U.S. Marine Corps Forces, Pacific

 

U.S. Marine Corps Forces, Pacific

In Any Clime and Place

ANZAC Day observed at Punchbowl

By Lance Cpl. Ronald W. Stauffer | | April 25, 2008

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HONOLULU --  The Marine honor guard from 3rd Marine Regiment, Marine Corps Base Hawaii, Kaneohe Bay,  stands at attention for the posting of the colors during Australian and New Zealand Army Corps day at the National Memorial Cemetery of the Pacific (Punchbowl) here, April 25.

HONOLULU -- The Marine honor guard from 3rd Marine Regiment, Marine Corps Base Hawaii, Kaneohe Bay, stands at attention for the posting of the colors during Australian and New Zealand Army Corps day at the National Memorial Cemetery of the Pacific (Punchbowl) here, April 25. (Photo by Lance Cpl. Ronald W. Stauffer)


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HONOLULU --  Brig. Gen. Rex McMillian, deputy commander, U.S. Marine Corps Forces, Pacific, places the ceremonial wreath representing MARFORPAC on the memorial stone during Australian and New Zealand Army Corps day at the National Memorial Cemetery of the Pacific (Punchbowl) here, April 25.

HONOLULU -- Brig. Gen. Rex McMillian, deputy commander, U.S. Marine Corps Forces, Pacific, places the ceremonial wreath representing MARFORPAC on the memorial stone during Australian and New Zealand Army Corps day at the National Memorial Cemetery of the Pacific (Punchbowl) here, April 25. (Photo by Lance Cpl. Ronald W. Stauffer)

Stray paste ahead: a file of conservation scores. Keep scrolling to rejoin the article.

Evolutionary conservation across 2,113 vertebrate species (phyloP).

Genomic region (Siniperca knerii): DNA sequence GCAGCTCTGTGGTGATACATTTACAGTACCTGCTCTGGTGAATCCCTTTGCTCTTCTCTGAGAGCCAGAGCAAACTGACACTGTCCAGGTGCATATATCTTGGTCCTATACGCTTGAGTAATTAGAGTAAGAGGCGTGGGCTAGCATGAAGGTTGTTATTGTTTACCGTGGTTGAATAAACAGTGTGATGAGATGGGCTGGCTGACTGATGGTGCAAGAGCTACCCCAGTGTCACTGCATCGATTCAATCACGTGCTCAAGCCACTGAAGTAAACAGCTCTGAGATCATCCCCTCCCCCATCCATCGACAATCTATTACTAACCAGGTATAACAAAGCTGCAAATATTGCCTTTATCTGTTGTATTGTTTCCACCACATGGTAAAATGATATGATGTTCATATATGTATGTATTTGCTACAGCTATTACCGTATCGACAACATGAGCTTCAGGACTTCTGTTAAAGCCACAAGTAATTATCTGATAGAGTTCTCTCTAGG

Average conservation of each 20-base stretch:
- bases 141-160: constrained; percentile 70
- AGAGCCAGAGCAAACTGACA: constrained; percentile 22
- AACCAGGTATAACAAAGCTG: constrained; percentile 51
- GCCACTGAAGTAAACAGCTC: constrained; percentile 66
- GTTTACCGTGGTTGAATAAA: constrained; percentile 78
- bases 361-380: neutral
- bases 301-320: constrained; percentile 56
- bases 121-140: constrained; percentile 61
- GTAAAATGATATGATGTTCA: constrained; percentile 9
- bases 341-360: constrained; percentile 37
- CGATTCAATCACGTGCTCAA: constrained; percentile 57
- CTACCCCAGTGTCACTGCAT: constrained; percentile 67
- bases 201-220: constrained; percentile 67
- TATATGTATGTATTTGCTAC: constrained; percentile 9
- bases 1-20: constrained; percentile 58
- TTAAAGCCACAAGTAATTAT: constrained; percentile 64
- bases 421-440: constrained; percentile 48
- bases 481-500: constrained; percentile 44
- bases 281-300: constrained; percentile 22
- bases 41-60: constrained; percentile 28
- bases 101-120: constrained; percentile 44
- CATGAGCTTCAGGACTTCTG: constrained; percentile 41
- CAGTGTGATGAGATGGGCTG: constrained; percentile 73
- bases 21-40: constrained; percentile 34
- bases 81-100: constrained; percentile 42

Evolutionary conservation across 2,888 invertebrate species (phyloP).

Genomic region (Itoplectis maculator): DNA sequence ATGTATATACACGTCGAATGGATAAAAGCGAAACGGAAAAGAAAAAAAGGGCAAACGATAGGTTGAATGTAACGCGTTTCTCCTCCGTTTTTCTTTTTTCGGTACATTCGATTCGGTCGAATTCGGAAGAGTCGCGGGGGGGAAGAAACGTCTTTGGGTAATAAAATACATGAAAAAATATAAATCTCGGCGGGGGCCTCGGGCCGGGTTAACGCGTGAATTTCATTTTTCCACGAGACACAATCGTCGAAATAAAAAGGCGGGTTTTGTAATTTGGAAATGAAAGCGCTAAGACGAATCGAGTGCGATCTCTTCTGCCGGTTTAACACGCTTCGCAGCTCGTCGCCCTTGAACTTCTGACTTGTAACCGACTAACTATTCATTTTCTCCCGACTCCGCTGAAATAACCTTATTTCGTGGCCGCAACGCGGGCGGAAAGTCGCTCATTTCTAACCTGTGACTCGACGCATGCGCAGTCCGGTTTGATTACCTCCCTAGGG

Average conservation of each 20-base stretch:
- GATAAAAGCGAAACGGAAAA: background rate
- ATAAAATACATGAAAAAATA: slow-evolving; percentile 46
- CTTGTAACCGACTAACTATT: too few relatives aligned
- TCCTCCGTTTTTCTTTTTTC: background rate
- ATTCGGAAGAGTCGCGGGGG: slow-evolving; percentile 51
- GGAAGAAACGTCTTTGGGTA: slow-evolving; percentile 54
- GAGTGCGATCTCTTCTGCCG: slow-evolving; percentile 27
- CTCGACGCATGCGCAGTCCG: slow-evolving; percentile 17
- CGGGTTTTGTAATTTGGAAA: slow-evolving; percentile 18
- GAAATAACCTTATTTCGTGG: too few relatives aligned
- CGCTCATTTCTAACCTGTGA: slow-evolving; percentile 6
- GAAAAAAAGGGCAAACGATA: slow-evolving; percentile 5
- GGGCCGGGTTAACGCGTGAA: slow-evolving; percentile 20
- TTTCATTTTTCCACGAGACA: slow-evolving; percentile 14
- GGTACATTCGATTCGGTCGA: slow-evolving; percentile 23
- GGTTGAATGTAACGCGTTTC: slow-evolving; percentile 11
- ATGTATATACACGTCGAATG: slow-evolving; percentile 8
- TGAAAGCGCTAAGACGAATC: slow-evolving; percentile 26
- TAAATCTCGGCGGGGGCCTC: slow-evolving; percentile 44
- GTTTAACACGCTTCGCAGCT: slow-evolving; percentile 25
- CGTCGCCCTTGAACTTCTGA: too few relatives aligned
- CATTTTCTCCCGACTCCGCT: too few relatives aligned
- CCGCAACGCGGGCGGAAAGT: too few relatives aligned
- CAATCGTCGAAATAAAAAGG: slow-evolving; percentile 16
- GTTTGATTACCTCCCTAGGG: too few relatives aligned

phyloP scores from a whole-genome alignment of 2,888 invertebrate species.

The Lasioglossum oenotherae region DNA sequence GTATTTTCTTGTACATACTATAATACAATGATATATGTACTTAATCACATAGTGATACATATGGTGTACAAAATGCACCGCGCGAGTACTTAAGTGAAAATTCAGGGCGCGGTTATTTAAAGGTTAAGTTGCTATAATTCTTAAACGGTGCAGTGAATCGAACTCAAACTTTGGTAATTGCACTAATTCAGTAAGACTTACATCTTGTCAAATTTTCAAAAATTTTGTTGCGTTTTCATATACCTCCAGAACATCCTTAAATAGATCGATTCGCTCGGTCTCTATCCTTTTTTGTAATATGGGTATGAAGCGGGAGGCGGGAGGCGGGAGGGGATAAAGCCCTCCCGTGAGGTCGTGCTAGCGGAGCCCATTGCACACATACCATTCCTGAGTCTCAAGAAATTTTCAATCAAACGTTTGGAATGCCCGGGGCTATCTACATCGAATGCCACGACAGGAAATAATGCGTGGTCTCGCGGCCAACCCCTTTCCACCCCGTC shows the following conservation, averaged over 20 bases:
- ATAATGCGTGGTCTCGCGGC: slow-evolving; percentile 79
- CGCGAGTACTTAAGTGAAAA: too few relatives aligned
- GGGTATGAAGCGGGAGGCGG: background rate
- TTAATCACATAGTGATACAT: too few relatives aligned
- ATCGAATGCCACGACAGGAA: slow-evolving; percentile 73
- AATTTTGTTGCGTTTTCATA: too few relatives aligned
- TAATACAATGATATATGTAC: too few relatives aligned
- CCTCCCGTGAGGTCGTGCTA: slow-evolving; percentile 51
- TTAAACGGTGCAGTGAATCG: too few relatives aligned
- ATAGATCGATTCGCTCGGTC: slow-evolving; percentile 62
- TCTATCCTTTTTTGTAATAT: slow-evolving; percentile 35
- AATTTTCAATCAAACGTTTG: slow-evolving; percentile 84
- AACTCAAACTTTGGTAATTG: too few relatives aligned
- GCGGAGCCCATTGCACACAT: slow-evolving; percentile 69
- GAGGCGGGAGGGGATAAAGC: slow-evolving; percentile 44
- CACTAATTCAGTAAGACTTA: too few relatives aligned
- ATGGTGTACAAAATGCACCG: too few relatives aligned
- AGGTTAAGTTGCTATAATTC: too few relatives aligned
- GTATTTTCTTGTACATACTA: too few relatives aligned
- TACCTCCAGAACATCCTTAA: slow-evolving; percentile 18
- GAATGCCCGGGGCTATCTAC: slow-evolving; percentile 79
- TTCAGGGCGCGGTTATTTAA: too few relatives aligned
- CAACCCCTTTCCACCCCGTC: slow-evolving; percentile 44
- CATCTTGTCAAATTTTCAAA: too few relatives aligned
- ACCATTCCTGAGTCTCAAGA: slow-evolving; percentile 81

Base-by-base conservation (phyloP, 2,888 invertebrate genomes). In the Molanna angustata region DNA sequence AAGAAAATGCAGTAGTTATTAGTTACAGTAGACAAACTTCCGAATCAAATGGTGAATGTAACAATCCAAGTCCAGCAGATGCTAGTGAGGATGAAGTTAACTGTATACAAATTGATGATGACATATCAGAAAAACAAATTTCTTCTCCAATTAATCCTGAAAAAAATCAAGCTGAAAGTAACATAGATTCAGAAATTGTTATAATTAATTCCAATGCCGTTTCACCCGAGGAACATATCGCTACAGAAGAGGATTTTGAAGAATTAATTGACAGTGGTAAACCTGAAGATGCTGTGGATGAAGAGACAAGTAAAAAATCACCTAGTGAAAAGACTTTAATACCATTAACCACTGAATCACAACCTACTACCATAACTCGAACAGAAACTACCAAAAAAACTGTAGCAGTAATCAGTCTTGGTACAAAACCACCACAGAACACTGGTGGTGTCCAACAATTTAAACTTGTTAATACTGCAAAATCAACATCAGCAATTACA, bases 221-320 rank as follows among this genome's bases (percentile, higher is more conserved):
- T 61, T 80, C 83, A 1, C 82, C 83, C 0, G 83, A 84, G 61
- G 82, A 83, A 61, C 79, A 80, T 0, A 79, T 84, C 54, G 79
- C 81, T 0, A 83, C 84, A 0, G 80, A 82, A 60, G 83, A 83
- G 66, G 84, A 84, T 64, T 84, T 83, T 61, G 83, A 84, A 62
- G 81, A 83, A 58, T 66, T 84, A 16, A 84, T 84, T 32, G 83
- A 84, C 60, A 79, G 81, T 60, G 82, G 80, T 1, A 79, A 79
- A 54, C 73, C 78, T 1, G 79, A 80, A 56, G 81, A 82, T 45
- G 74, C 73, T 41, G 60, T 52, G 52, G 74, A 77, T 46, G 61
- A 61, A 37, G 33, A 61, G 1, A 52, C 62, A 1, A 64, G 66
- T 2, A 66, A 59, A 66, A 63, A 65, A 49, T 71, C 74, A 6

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HONOLULU --  Wreaths presented by component military commands, supporting allied nations and Hawaiian representatives lay at the foot of the Honolulu Memorial, to commemorate fallen service members during Australian and New Zealand Army Corps day at the National Memorial Cemetery of the Pacific (Punchbowl) here, April 25.

HONOLULU -- Wreaths presented by component military commands, supporting allied nations and Hawaiian representatives lay at the foot of the Honolulu Memorial, to commemorate fallen service members during Australian and New Zealand Army Corps day at the National Memorial Cemetery of the Pacific (Punchbowl) here, April 25. (Photo by Lance Cpl. Ronald W. Stauffer)


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HONOLULU --  Dorothy Rose Babineau, daughter of Julius S. Fisher who was killed in Singapore Feb. 1942, presents flowers in memory of her father, during Australian and New Zealand Army Corps day at the National Memorial Cemetery of the Pacific (Punchbowl) here, April 25.

HONOLULU -- Dorothy Rose Babineau, daughter of Julius S. Fisher who was killed in Singapore Feb. 1942, presents flowers in memory of her father, during Australian and New Zealand Army Corps day at the National Memorial Cemetery of the Pacific (Punchbowl) here, April 25. (Photo by Lance Cpl. Ronald W. Stauffer)


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HONOLULU -- Service members from the United States, Australia and New Zealand Armed Forces joined together to commemorate Australian and New Zealand Army Corps (ANZAC) Day at the National Memorial Cemetery of the Pacific (Punchbowl) here, April 25.